Good Friday. Why do we call it good? From all appearances, that day looked like anything but good.
The Passion of Chris
A false arrest in the wee hours of the morning. Friends who ran in fear. One denies he even knew Him. One betrays Him for a pittance.
Accusations that fly in the face where slaps and spit follow. Soldiers who had any compassion trained out of them, beating Him to near death.
Mocking words that contradict all He ever said. A crowd jeering, crying out for death. Religious leaders leading the rabble-rousers. Political leaders afraid to do what is right.
A heavy, splintered cross laid on a back where the flesh was already torn away. Crown of thorns piercing the brow with its poison. A long and hard Via Dolorosa. Golgotha in view.
Sound of nails in flesh and sinew. Thud of crosses in deep holes. Cries of pain and agony that only the crucified know.
A few lone followers, some women and the disciple John, deep in the throes of grief and grasping for some understanding behind all this suffering and finality to a ministry that flourished only a week ago.
Alone. Forsaken. Separated. Darkness. Earthquake. Storm. Death.
Sin exposed to the judgment of a Holy God.
Nothing of this day looked good. This was a day gone horribly wrong.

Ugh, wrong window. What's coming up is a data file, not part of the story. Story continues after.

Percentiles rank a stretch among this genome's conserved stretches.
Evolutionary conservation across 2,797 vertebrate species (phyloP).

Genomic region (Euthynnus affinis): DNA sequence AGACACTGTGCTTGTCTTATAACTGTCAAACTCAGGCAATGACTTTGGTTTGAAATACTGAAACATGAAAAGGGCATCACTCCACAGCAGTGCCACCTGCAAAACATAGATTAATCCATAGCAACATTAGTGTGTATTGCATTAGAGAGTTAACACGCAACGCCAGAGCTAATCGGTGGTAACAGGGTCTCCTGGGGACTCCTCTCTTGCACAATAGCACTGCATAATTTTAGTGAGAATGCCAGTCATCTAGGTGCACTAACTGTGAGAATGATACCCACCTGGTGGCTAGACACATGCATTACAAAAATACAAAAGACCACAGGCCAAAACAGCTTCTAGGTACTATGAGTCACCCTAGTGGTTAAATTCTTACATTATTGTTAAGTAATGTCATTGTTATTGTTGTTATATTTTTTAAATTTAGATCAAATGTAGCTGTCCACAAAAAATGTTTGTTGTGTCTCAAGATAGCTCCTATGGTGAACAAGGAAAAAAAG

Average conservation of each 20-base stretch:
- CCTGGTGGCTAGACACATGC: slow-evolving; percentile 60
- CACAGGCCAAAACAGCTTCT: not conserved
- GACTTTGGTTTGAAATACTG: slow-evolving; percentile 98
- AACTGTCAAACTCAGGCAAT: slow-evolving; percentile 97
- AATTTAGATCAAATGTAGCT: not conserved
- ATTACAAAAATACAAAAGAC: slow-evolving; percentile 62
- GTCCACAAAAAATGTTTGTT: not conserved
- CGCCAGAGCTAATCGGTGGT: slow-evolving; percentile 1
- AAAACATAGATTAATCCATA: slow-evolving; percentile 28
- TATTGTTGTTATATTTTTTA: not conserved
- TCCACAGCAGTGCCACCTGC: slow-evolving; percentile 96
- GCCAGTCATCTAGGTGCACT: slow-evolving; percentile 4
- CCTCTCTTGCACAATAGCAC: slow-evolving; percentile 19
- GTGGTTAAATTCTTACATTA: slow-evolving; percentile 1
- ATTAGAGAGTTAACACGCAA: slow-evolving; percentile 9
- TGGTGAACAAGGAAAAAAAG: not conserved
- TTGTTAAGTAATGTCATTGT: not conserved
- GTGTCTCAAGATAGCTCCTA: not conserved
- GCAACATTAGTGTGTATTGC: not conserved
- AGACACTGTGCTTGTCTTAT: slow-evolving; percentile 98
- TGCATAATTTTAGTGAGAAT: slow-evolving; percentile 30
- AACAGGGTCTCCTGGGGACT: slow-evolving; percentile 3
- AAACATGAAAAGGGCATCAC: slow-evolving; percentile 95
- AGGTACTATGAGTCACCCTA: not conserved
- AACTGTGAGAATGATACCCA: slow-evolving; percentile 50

Or was it?
“The King of the Jews” was written in three languages, a foretaste of the Gospel preached to all nations.
A thief on another cross entered into Paradise, giving us hope that salvation is still offered at the very last hour for those who will believe.
Forgiveness offered from a heart only understood by a loving Heavenly Father.
Words spoken from parched and bleeding lips that shout the victory battle cry, “It is finished!”
The Passover Lamb slain for the sins of the world.
Two secret disciples, Joseph of Arimathea and Nicodemus, come out of hiding to acknowledge the One who came from God, offering Him burial in a borrowed tomb, one more prophecy fulfilled.
A veil torn in two so that all people will know they are welcomed into The Presence.
The penalty paid in full, judgment recompensed.
A Redeemer revealed.
A Kosher death completed as the blood of the perfect Lamb is poured as the perfect Sacrifice.
The Plan, laid foundationally eons before by Father, Son, and Holy Spirit, brought to completion.
And I see it. And it is good!
Remembering the cross of Christ I recall my sins and His suffering. My debt and His payment. My hopelessness and His free gift. My searching and His seeking love. My past and now the future He offers.
“Jesus paid it all. All to Him I owe.
Sin had left a crimson stain. He washed it white as snow.”
Good Friday. It was a good day – for me and for the world.
Revised and reposted from March 2013
It was good for us, but I’ve never understood why they called it Good Friday. It was so awful for our Blessed Savior. I’ve never been able to figure what the correct word would be when they’re so many tears and pain.
I agree with you Teresa. I think Holy Friday or Sorrowful Friday is a better description. When I watch The Passion of Christ movie, I see the sorrowfulness of it as well as the holiness. According to Britannica.com: “From the early days of Christianity, Good Friday was observed as a day of sorrow, penance, and fasting, a characteristic that finds expression in the German word Karfreitag (“Sorrowful Friday”).”
Agree Sorrowful Friday!